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Cherry trees blossom on cue for Roihuvuori Hanami celebration

The cherry blossoms obligingly reached full bloom right on time for this year’s Roihuvuori Hanami festival on Thursday. Held for the eighth time on Ascension Day, thousands braced themselves for the cold, blustery, and even wet weather, heading to eastern Helsinki to engage in the floral festivities.

 Emilia Kuru ja hänen tyttärensä Lusi, sekä Anitta Iso-Markku Roihuvuoren kirsikkapuistossa.
Roihuvuori's Hanami celebrations this year took place at the height of the blooming season. Image: Antti Haanpää / Yle

Wind jackets, ear muffs, woolly hats and gumboots were decidedly in vogue at the Roihuvuori Hanami festival this year as the weather oscillated madly between crisp air and sunny skies and lowering cloud and showers. Despite the unpredictable skies, thousands showed up to the event throughout the day, stubbornly spreading their picnic blankets in a refusal to abandon their good cheer.

In honour of the Japanese cultural theme, many bolder types eschewed practicality in the name of role-playing. Pink, platform-shod schoolgirls, elaborate wigs, kimonos and anime and manga characters abounded as Helsinki people got into the spirit of the festival.

The cherry blossom celebration has been running in Roihuvuori since 2007.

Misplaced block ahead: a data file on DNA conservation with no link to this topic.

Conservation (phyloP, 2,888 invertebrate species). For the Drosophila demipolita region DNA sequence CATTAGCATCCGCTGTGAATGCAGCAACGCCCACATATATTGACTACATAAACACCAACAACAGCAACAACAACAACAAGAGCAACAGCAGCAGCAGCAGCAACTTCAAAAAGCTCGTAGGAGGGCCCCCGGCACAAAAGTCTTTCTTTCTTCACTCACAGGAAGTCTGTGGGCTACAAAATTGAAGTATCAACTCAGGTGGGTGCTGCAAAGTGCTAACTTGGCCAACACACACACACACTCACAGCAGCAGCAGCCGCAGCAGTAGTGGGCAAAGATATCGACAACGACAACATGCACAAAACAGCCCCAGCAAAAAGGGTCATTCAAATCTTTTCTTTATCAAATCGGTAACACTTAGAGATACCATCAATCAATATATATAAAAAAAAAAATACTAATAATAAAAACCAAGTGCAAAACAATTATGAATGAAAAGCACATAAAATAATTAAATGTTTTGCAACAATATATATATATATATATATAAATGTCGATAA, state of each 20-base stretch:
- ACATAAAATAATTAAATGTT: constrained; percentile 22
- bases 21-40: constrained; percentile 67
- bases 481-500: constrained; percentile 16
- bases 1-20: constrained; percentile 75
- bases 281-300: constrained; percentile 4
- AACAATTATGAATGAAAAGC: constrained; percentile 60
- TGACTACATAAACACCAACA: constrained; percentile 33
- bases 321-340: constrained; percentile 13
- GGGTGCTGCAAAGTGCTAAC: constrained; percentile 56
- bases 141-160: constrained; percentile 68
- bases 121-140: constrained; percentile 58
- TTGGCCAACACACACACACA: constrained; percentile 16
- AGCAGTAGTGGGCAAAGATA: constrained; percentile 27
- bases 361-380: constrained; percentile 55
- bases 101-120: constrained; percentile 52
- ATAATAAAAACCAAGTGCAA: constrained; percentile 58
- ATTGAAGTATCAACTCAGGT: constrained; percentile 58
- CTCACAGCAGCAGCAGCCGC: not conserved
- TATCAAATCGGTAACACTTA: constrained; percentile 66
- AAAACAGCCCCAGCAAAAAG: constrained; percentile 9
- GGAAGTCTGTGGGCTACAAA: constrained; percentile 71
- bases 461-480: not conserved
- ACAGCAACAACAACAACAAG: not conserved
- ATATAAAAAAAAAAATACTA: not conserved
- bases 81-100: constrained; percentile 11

“We live in neighbouring Herttoniemi and we’ve been coming here for several years – it’s become something of a tradition,” says Anitta Iso-Markku from her hillside picnic blanket. For her, it initially came as a surprise that such an amazing attraction can be found in unassuming Roihuvuori.

“Last year the flowers didn’t seem so beautiful,” chimes in Emilia Kuru, who came here with her young daughter, Lusi.

Each year over 150 cherry wood trees blossom in the park next to the old water tower in Roihuvuori.

7.5.
7.5. Image: Vilppu Rantanen Roihuvuori-seura

Fleeting beauty

The exact date on which the blooms will be at their peak can’t be established much in advance of the festival. Sometimes the cherry trees bloom only for a short time – a matter of mere days. The onset of flowering depends on the weather.

“If it’s cold, the bloom lasts longer, but if it’s warm it can be only a day or two long,” says event organiser and Roihuvuori Society chair, Otto-Ville Mikkelä. “The duration of the flowering season has fluctuated over the past eight years. Last year’s 20 days of blossoms was the longest so far.”

Never before has the festival actually managed to coincide exactly with the height of the blossoming period, according to Mikkelä, although they have managed to be only a day or two off in the past.

The perfect time to view the blossoms is when the buds have fully opened into flowers and before the leaves of the cherry wood have started to develop. This is the short time when the hillside appears most spectacularly engulfed with the sea of pink, lacy blossoms.

Eventually the brown leaves will begin to dominate the vista and the blossoms will fall from the branches, a rain of petals fluttering down to carpet the ground.

Hanami is a Japanese word that literally means “blossom viewing”.

In Japan, Hanami is an important national celebration that takes place there well into the spring. At the peak of the blooming season, families gather in large numbers to spend time together picnicking, drinking sake and soaking in the cycle of nature.

It’s easy to see why the symbolism of the event captivates so many Finns. Just like Finnish summer, the beauty and allure of the blossoms is intense, but fleeting.

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